I will begin this review by letting you all in on a little secret. At the college I attend, I am a double major in Journalism…and Theatre. Yes! It’s true! Yours truly is a thespian and an avid lover of all things musical theatre *holds skull with jazz hands*. That being said, I have a tendency to judge quite harshly when it comes to musical theatre performances as musical theatre is the genre that I hold nearest and dearest to my Judy Garland obsessed heart. This past weekend, I was lucky enough to catch a performance of The Addams Family musical in Chicago as it was being tested out on us Windy City dwellers before it hits The Big Apple. I’ve been absolutely eager to see this production take flight and I finally was given my opportunity.
I would first like to state that the set design, light design, sound design, costumes, and scene transitions were absolutely fabulous. The Addams house looked creepy, cooky, mysterious, and yes…a little spooky. With monsters that come out of beds move and carry Pugsly away while he slumbers with his six toes, a moon that Fester falls for, and even a gigantic venus flytrap that eats mice on stage while we watch it clump down its throat; the technical aspect of the film was absolutely magnificent.
Second, the sound. I’m normally picky picky picky when it comes to music and I was terribly afraid the music for this show was going to be nothing more than these Gothic and dark songs that did nothing more than depress the audience. I was pleasantly shown otherwise. The music was very catchy and very “Broadway”. The love song, the dance break, the upbeat fiesty “I gotta figure this out” jam, all came power packed with just a hint of the macabre for this show. I found the music to be highly intelligent, as well as impressive. The pit playing had a hell of a brass line and I was very impressed. A lot of people are giving Bebe Neuwirth negative reviews as far as her voice is concerned and honestly, I had no problem with it. She was playing up the character (impecably I might add) as Morticia Addams. This includes her singing. There are parts where her voice switches from her natural singing voice to the “Morticia” singing voice and this shouldn’t be picked on so much. If you listen to the soundtrack to Little Shop of Horrors, you’ll notice Audrey’s voice does the same thing. This is because you can only have a character voice for certain notes before you end up sounding like a lousy singer. I will say that I found Fester’s songs to be a bit excessive. One of the most entertaining parts of the show and yet the one scene I would cut (the show runs a bit long for Broadway) is his love song about the moon. We see him floating in the air and yet as much as I enjoyed it, it didn’t play any necessary part for the storyline. Any producers reading this, cut that scene somehow…or shorten it. The voices of Gomez, Pugsly, Wednesday, Fester, The Beineke family, and the big surprise in Lurch were all absolutely phenomenal. I have made it my unrealistic theatre goal to one day play Wednesday on Broadway and to adopt the little boy playing Pugsly.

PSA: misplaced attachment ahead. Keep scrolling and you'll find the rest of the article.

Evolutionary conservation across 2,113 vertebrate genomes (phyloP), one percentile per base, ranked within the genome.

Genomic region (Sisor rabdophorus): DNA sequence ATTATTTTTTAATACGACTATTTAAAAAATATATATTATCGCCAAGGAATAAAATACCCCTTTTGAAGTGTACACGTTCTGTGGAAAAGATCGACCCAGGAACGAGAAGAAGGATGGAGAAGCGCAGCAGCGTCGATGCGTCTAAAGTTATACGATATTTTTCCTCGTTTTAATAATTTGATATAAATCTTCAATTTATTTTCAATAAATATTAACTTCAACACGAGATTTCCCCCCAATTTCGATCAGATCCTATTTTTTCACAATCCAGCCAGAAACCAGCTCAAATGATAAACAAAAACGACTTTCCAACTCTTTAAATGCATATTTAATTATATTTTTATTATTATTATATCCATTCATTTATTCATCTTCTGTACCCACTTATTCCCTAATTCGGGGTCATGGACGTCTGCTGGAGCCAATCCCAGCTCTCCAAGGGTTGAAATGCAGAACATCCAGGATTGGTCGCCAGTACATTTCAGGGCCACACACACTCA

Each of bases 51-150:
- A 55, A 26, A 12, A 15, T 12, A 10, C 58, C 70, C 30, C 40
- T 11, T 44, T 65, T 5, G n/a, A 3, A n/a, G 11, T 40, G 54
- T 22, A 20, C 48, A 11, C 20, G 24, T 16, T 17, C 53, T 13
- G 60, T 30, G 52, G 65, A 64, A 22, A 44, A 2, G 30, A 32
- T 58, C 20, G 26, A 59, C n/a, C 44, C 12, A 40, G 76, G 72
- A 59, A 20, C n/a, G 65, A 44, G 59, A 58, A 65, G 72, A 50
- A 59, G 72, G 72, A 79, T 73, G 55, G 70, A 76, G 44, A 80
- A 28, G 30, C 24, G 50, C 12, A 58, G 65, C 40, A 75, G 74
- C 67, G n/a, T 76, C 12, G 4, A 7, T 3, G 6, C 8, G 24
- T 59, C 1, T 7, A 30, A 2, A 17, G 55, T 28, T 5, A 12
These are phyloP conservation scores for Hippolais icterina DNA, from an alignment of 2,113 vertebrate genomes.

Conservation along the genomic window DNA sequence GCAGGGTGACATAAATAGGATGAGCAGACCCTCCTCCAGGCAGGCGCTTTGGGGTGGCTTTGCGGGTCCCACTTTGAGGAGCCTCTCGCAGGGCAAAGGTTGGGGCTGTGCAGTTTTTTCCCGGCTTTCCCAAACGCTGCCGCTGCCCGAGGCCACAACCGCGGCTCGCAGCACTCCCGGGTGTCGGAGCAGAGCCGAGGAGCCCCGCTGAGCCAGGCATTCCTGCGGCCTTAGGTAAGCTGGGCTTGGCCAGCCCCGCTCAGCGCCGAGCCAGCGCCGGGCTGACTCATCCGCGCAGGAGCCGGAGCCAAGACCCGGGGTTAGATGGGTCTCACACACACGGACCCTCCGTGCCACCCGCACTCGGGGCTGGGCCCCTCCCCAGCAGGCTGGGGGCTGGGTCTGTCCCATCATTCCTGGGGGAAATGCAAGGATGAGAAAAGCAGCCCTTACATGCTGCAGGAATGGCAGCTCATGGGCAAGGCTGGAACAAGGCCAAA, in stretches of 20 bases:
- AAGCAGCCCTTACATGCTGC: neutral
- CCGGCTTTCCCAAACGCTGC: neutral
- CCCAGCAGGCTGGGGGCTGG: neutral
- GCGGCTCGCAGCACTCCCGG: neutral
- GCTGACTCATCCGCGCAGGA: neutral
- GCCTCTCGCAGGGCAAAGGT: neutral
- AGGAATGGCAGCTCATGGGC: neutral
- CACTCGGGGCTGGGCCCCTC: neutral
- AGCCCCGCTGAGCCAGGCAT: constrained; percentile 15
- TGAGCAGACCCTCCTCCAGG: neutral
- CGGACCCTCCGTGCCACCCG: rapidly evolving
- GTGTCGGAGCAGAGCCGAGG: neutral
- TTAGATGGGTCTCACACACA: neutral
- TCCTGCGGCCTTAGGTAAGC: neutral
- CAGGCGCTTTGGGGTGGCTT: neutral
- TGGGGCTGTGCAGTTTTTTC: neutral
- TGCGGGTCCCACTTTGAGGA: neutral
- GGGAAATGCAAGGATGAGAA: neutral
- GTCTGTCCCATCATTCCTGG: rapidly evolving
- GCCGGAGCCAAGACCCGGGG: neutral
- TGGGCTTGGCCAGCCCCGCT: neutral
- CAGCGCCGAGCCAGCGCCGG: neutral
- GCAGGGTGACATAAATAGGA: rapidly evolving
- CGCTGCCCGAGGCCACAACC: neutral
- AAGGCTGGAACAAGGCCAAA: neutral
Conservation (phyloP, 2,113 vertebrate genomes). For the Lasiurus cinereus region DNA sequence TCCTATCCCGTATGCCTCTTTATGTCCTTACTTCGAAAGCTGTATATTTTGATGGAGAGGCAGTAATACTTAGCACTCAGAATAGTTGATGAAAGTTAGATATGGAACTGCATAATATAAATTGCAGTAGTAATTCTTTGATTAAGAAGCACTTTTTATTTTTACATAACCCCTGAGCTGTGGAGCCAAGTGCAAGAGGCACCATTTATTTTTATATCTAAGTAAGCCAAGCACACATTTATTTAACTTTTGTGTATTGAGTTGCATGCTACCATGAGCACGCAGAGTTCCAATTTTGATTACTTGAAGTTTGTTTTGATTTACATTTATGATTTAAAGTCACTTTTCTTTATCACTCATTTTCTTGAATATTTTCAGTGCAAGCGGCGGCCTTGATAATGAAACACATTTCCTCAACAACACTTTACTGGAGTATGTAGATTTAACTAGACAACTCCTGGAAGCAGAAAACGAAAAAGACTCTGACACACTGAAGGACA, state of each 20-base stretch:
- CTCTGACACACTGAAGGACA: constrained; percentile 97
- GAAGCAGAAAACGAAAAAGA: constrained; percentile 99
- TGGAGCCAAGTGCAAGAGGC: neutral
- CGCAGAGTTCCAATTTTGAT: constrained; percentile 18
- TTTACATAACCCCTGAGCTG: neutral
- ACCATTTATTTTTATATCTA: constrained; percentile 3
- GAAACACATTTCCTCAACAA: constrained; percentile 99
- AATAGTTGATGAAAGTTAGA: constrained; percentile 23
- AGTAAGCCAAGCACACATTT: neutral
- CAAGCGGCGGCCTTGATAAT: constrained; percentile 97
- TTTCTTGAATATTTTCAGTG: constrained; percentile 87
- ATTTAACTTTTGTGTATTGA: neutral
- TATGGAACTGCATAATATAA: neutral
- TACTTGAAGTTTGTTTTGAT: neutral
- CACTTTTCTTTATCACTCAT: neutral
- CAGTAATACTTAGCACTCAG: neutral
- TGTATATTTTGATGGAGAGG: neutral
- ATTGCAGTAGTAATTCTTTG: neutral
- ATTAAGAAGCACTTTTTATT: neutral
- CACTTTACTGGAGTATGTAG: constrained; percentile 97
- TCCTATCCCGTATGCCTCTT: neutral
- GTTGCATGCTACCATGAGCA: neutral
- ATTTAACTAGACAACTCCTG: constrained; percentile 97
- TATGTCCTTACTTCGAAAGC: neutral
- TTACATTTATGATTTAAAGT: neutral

The acting was of course wonderful and I will say I have found a new obsession with Jackie Hoffman which is the actress and facial contorting genius behind the character of the Grandmama. Her lines were absolutely hysterical and her delivery was brilliant. She was the standout character of the entire show and a true star.
The show was based on the cartoons rather than the films, but the creators made the very VERY intelligent move by doing a ton of throwbacks to the characters that honestly, we’ve learned from the movies and television series. Fester’s light bulb in the mouth was a huge hit, as well as the special guest appearances of Thing, Cousin IT, and the infamous sword fights. The full arm kisses and the iconic snapping theme song all made the show all the more enjoyable by throwing us audience members a bone.
All in all, the show was awesome. Now it isn’t to say this show is better than Wicked or Spamalot which both recently played in Chicago, but it is definitely worth seeing and if I could scrounge up the funds, I’d go see it again in a heartbeat.